One of the most frustrating aspects of living with RA and chronic pain is the unpredictable nature of these conditions. Keeping track of your symptoms, activities, triggers and treatment can help you identify patterns. Knowing what makes your symptoms worse or better is important when you live with a chronic condition. I often recommend to our users that they keep a symptom diary to identify patterns between activity and symptoms, but the traditional paper and pen approach can be a bit of a hassle. Recently, two apps have been released that aim to help you easily track what's going on in your body as it happens throughout the day.
Track+React was developed by The Arthritis Foundation specifically for people who live with one of the 100 different types of arthritis. It aims to help you identify the connections between what you do and how you feel. Identifying patterns between your activities in your symptoms can help you feel more in control and manage your arthritis better.
You use this app to record your activities in a number of different areas such as nutrition, sleep, medications and emotional well-being. The Results feature will graph the relationship between what you do and how you feel, giving you feedback on how your symptoms change and respond to what you do each day. This can help you change your activities to improve your health and well-being. You can also print out the results to share with your doctor. This could be an effective tool to identify the need for potential changes in treatment to help you get better. "This graph supports effective self-management and encourages effective communication with physicians, all factors proven to improve overall wellbeing and health care," says Cindy McDaniel, Vice President, Consumer Health with The Arthritis Foundation.
Track+React is with you throughout the day, enabling you to record symptoms and activities as they happen. The interface is a simple click or slide, making it easy for sore hands to use.
Track+React is free and available for iPhone, iPad and Android.
WebMD Pain Coachâ„¢
WebMD developed Pain Coachâ„¢to help the over 100 million Americans who live with chronic pain to manage their symptoms. It recognizes that many people live with more than one condition that causes chronic pain, such as migraine, rheumatoid arthritis, osteoarthritis, fibromyalgia, nerve pain and back pain.
This app can be used for multiple conditions, tracking symptoms, triggers, treatments and goals. By recording these aspects of your life, you will be able to track the impact of different activities and treatments on in your pain levels. The app can also prepare a report of your results that you can share with your doctor. "We recently conducted a Medscape from WebMD survey of physicians who treat chronic pain patients and found that more than 90 percent said they would prefer if their patients had an easy way to track symptoms between visits," said Dr. Michael Smith, Chief Medical Editor, WebMD.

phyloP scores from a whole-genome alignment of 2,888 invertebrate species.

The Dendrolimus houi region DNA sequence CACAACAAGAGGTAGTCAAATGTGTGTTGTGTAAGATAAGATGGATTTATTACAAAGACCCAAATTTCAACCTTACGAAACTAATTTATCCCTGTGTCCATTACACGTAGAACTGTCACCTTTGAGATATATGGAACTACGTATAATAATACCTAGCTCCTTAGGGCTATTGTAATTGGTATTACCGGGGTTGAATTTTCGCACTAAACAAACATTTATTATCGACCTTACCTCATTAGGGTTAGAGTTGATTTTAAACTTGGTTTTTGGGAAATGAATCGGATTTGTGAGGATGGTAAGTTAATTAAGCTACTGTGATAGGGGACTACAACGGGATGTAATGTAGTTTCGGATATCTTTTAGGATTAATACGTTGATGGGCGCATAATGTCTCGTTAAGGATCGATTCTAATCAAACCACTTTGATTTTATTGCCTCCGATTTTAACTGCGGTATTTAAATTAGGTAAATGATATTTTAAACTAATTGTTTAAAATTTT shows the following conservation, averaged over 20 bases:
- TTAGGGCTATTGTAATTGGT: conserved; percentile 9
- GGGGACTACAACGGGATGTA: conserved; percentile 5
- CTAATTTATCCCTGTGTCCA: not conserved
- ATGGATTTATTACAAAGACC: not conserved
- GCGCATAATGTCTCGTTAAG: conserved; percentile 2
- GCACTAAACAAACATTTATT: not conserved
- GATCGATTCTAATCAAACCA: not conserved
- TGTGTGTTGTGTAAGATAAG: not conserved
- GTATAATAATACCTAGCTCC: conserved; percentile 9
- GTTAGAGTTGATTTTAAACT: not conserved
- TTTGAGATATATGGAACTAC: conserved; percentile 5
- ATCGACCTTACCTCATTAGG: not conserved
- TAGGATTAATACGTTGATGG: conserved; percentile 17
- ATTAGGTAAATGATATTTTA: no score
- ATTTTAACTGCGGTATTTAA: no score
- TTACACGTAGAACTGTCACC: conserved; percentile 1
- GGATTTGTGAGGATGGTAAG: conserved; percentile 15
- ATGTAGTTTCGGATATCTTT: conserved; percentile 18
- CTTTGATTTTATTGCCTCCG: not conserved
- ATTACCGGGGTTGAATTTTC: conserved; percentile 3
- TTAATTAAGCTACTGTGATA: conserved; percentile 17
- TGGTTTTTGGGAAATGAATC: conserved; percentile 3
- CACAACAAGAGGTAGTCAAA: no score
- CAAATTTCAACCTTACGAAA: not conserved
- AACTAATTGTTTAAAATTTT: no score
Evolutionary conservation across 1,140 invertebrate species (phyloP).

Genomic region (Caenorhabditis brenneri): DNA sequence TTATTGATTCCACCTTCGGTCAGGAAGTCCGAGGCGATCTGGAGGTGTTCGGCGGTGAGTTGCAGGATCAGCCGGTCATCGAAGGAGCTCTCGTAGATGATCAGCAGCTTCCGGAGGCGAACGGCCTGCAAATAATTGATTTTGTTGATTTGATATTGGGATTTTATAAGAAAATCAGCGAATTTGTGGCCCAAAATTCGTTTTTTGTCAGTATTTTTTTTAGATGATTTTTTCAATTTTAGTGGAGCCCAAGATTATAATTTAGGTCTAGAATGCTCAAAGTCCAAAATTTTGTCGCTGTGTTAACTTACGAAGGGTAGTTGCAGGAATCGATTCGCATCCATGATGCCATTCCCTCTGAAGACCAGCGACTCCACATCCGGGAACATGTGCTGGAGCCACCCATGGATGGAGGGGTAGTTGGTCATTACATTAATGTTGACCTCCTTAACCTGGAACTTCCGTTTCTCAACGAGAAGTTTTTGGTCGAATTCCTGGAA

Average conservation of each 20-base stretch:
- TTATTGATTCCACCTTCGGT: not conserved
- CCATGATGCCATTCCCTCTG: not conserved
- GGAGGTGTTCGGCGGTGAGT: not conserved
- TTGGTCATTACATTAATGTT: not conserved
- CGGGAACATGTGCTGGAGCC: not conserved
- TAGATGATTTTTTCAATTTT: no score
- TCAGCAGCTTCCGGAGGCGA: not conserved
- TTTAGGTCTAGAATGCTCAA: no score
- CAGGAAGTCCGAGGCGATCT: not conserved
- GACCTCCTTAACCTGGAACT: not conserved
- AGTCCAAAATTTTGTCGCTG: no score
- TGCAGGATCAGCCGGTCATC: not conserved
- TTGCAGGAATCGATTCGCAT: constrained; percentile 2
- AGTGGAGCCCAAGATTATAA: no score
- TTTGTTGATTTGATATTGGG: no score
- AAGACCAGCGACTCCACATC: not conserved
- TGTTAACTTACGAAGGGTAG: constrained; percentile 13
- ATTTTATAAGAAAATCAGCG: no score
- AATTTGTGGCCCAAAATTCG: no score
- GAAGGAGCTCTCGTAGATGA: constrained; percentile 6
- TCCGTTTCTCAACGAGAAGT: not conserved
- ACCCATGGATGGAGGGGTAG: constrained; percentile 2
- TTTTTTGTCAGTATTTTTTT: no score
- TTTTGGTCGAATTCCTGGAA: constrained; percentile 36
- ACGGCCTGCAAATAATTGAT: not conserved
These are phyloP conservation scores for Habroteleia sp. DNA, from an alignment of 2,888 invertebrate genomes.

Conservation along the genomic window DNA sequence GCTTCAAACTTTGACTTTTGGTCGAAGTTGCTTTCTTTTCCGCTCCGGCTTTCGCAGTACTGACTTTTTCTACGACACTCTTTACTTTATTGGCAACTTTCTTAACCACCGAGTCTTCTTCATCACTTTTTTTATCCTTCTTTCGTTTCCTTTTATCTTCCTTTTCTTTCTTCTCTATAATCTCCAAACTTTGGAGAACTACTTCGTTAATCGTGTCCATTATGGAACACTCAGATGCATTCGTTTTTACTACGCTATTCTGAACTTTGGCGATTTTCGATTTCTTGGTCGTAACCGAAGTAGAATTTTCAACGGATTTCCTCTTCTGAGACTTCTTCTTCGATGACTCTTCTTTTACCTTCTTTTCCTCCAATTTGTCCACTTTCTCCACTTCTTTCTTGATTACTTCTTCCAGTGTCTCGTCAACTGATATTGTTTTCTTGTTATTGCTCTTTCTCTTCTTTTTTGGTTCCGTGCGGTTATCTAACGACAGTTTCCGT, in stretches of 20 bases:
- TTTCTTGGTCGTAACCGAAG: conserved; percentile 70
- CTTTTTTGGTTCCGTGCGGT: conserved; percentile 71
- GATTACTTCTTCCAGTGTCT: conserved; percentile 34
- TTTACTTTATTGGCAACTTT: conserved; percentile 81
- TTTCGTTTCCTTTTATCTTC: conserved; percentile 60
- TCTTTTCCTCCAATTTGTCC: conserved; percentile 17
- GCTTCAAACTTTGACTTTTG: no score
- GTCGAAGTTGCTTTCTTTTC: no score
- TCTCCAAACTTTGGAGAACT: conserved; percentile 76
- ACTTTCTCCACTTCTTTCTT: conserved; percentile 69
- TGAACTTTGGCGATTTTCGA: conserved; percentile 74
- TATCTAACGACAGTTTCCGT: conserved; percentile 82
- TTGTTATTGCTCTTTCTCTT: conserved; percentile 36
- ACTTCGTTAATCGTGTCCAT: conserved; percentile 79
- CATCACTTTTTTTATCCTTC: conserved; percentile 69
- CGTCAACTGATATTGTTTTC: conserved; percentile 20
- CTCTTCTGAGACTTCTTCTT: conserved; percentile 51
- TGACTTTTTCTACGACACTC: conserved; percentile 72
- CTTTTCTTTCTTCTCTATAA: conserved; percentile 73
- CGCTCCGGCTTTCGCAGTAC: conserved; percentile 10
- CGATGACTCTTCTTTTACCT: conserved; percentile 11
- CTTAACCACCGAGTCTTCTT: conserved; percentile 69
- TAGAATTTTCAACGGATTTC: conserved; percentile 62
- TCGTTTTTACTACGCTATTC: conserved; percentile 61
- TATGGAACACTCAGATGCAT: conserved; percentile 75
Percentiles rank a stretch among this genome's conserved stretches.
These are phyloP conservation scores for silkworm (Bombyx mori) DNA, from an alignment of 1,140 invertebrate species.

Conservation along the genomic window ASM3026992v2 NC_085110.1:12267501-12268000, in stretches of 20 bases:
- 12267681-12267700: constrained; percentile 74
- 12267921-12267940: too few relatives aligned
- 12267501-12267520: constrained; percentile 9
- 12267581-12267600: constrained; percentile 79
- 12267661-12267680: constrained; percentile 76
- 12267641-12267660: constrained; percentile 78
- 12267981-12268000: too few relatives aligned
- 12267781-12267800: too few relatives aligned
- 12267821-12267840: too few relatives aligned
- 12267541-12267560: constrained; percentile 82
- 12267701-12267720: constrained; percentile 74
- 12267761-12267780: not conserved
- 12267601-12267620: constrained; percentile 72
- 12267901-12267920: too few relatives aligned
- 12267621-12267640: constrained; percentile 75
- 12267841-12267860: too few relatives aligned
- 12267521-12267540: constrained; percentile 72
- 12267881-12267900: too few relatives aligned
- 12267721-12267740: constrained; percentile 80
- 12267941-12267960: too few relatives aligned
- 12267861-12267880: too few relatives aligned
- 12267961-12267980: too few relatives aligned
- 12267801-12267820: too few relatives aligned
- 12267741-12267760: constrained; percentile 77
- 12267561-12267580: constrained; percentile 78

"The WebMD Pain Coach app meets this need by providing patients with a free, portable app that is customized for their pain condition to help enhance their conversations with their doctor and make doctor visits more productive."
In addition to the personal journal that helps you keep track of your symptoms and what affect them, this app also includes other features. Pain Coachâ„¢ can help you set short-term and long-term goals and also offers tips to help you meet those goals. There's also a library containing WebMD content for your specific condition.
Pain Coachâ„¢ is free and available for iPhone and iPad.
Technology has become an important tool in improving the care you receive from your medical team, as well as helping you manage day-to-day living with chronic conditions. Apps like Track+React and Pain Coachâ„¢ can be excellent partners in helping you live well with arthritis and chronic pain. Tracking triggers and symptoms as you experience them throughout the day will help you identify patterns. Being able to predict what intensifies or decreases your symptoms can help you change behaviors and treatments and ultimately improve your quality of life.
How do you use technology to better manage your condition? Do you know of any other apps that might be helpful for our community?
September is Pain Awareness Month. Many HealthCentral writers are posting about issues related to living with pain and pain management.
Lene is the author of the award-winning blog The Seated View.